It’s also characterized by theatrics (v. 5). Phylacteries are boxes containing Scripture tied to the forehead or forearm in supposed fulfilment of passages like Deuteronomy 11:18. Tassels, on the other hand, were worn on garment edges as reminders of the call to holiness (see Numbers 15:37-40).

God had given his people ways to remember the importance of a pure and godly heart but Israel’s leaders used to nemonic devices as publicity tools. The phylacteries got bigger and the tassels got longer, supposedly showcasing their great piety. Hypocrisy is theatrical.

Finally, it’s also characterized by self-promotion (vv. 6–7). Wherever they went, these leaders wanted VIP seating, recognition, and fanfare. They loved their title, Rabbi, not only because it’s a title of respect meaning “my teacher,” but because it distinguished them as superior.

This is what the poison of hypocrisy looks like. It’s oppressive, theatrical, and self-promoting. It’s all about image not substance, about the sizzle and not the steak. It’s selfish, self-serving, and self-glorifying.

This is why, still now, one of the worst things you can call someone is a hypocrite. It’s what many were saying when, amidst COVID lockdowns, some politicians were spotted at house parties and restaurants. Are these restriction actually for our safety or are they more acts of oppression, diplomatic theatrics, and self-promotion? It looked, to many, like hypocrisy. That’s the poison Israel’s leaders had consumed, and it’s the poison you and I need to avoid as well.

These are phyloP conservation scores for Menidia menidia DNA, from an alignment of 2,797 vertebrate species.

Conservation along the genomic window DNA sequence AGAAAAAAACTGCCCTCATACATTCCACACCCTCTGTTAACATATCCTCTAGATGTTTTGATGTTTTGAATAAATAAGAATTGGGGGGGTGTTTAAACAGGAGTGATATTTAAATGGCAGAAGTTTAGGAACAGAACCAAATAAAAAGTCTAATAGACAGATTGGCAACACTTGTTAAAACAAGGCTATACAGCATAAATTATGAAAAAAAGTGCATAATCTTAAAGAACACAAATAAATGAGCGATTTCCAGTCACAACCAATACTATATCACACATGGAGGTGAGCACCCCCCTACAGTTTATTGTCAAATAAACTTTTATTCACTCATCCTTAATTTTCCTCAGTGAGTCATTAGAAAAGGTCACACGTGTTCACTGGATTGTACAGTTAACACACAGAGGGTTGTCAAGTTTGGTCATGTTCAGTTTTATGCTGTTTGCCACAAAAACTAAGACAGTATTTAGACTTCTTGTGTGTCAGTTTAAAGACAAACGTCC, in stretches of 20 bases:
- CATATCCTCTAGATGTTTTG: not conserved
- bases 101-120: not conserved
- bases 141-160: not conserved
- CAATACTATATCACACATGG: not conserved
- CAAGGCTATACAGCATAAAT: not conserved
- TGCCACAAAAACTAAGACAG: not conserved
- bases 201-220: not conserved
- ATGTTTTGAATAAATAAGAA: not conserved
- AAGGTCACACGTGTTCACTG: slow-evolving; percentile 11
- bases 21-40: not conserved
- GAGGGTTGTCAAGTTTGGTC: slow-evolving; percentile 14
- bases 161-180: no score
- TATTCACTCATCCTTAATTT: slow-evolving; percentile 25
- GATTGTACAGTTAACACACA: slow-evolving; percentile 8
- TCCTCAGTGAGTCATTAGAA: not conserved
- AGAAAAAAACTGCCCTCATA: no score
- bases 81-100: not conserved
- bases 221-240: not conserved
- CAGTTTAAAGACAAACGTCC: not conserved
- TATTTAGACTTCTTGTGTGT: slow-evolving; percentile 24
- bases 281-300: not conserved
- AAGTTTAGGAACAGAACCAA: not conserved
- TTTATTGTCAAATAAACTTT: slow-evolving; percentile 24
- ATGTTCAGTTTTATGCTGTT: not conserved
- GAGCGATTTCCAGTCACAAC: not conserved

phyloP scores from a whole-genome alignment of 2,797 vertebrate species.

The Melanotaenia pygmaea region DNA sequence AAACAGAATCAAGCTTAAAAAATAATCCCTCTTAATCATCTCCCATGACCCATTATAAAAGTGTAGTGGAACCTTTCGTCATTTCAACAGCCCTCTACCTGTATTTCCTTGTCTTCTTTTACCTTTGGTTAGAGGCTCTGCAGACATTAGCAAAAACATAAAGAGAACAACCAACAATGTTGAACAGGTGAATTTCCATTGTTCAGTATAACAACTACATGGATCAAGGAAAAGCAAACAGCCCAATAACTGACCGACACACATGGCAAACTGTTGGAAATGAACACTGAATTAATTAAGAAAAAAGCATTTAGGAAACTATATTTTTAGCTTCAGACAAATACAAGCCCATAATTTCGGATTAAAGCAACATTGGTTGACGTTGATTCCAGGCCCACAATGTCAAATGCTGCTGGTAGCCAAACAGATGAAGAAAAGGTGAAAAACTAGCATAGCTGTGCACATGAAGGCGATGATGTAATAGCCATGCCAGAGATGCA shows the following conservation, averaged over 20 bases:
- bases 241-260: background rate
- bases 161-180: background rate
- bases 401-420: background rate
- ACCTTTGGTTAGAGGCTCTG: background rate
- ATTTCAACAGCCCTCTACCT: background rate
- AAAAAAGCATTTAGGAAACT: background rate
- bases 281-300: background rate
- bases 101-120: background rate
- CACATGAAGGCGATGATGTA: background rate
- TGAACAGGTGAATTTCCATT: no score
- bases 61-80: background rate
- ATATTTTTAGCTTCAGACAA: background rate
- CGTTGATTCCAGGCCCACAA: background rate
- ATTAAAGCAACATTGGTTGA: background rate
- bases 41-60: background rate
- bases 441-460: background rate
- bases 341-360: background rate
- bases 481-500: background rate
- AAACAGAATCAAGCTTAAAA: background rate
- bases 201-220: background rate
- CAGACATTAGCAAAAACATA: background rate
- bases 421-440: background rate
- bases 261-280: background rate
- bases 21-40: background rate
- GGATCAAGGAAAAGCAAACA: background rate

Now, let’s see where it leads. First, hypocrisy leads to confusion (vv. 13–15). Israel’s leaders are saying, “this way to the kingdom” and “this way to please God” but the only way they know is the way to hell. So people follow them as knowledgable leaders and guides, but end up finding only dead-ends, disillusionment, and pain. “This isn’t the kingdom! How do we get there? Does it even exist? How do we please God? Does he even exist?” Hypocrisy leads to confusion.

Similarly, read verses 16 through 26. How can people be clear on relating to God through things like swearing oaths, temple procedures and significance, tithing, and the pursuit of holiness when their leaders are too concerned with their own image and prosperity to model and teach them. They can’t. Hypocrisy leads to confusion.